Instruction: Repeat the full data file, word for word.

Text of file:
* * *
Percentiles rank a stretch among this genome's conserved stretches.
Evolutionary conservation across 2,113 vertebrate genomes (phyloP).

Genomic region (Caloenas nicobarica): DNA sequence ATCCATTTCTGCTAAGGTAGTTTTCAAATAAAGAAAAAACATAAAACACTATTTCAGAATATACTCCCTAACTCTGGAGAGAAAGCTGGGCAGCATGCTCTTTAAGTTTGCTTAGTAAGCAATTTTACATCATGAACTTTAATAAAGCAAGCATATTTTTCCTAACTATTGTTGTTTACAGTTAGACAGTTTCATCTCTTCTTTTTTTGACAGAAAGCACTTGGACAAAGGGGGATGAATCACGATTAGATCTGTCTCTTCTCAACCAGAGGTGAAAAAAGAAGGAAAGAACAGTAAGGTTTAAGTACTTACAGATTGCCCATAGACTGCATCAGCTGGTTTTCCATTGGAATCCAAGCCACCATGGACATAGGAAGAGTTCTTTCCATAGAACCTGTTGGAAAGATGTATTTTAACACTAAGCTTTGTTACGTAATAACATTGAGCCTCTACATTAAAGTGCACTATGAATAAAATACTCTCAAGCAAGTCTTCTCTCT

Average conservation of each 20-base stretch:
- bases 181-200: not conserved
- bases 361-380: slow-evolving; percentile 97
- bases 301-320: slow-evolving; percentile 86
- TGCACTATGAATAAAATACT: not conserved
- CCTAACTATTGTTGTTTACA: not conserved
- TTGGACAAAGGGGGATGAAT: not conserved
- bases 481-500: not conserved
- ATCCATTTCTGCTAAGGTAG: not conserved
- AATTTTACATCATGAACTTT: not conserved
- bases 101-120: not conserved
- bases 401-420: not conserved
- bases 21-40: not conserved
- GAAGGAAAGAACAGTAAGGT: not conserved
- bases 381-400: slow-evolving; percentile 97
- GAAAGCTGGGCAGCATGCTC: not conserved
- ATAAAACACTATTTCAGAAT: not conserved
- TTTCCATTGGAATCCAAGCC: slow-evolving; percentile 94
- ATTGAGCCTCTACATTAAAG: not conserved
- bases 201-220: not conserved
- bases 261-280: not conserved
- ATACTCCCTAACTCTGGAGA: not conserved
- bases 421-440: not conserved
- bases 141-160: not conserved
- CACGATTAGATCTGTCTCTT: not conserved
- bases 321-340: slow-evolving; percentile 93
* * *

Percentiles rank a stretch among this genome's conserved stretches.
Evolutionary conservation across 2,113 vertebrate genomes (phyloP).

Genomic region (Caloenas nicobarica): DNA sequence ATCCATTTCTGCTAAGGTAGTTTTCAAATAAAGAAAAAACATAAAACACTATTTCAGAATATACTCCCTAACTCTGGAGAGAAAGCTGGGCAGCATGCTCTTTAAGTTTGCTTAGTAAGCAATTTTACATCATGAACTTTAATAAAGCAAGCATATTTTTCCTAACTATTGTTGTTTACAGTTAGACAGTTTCATCTCTTCTTTTTTTGACAGAAAGCACTTGGACAAAGGGGGATGAATCACGATTAGATCTGTCTCTTCTCAACCAGAGGTGAAAAAAGAAGGAAAGAACAGTAAGGTTTAAGTACTTACAGATTGCCCATAGACTGCATCAGCTGGTTTTCCATTGGAATCCAAGCCACCATGGACATAGGAAGAGTTCTTTCCATAGAACCTGTTGGAAAGATGTATTTTAACACTAAGCTTTGTTACGTAATAACATTGAGCCTCTACATTAAAGTGCACTATGAATAAAATACTCTCAAGCAAGTCTTCTCTCT

Average conservation of each 20-base stretch:
- bases 181-200: not conserved
- bases 361-380: slow-evolving; percentile 97
- bases 301-320: slow-evolving; percentile 86
- TGCACTATGAATAAAATACT: not conserved
- CCTAACTATTGTTGTTTACA: not conserved
- TTGGACAAAGGGGGATGAAT: not conserved
- bases 481-500: not conserved
- ATCCATTTCTGCTAAGGTAG: not conserved
- AATTTTACATCATGAACTTT: not conserved
- bases 101-120: not conserved
- bases 401-420: not conserved
- bases 21-40: not conserved
- GAAGGAAAGAACAGTAAGGT: not conserved
- bases 381-400: slow-evolving; percentile 97
- GAAAGCTGGGCAGCATGCTC: not conserved
- ATAAAACACTATTTCAGAAT: not conserved
- TTTCCATTGGAATCCAAGCC: slow-evolving; percentile 94
- ATTGAGCCTCTACATTAAAG: not conserved
- bases 201-220: not conserved
- bases 261-280: not conserved
- ATACTCCCTAACTCTGGAGA: not conserved
- bases 421-440: not conserved
- bases 141-160: not conserved
- CACGATTAGATCTGTCTCTT: not conserved
- bases 321-340: slow-evolving; percentile 93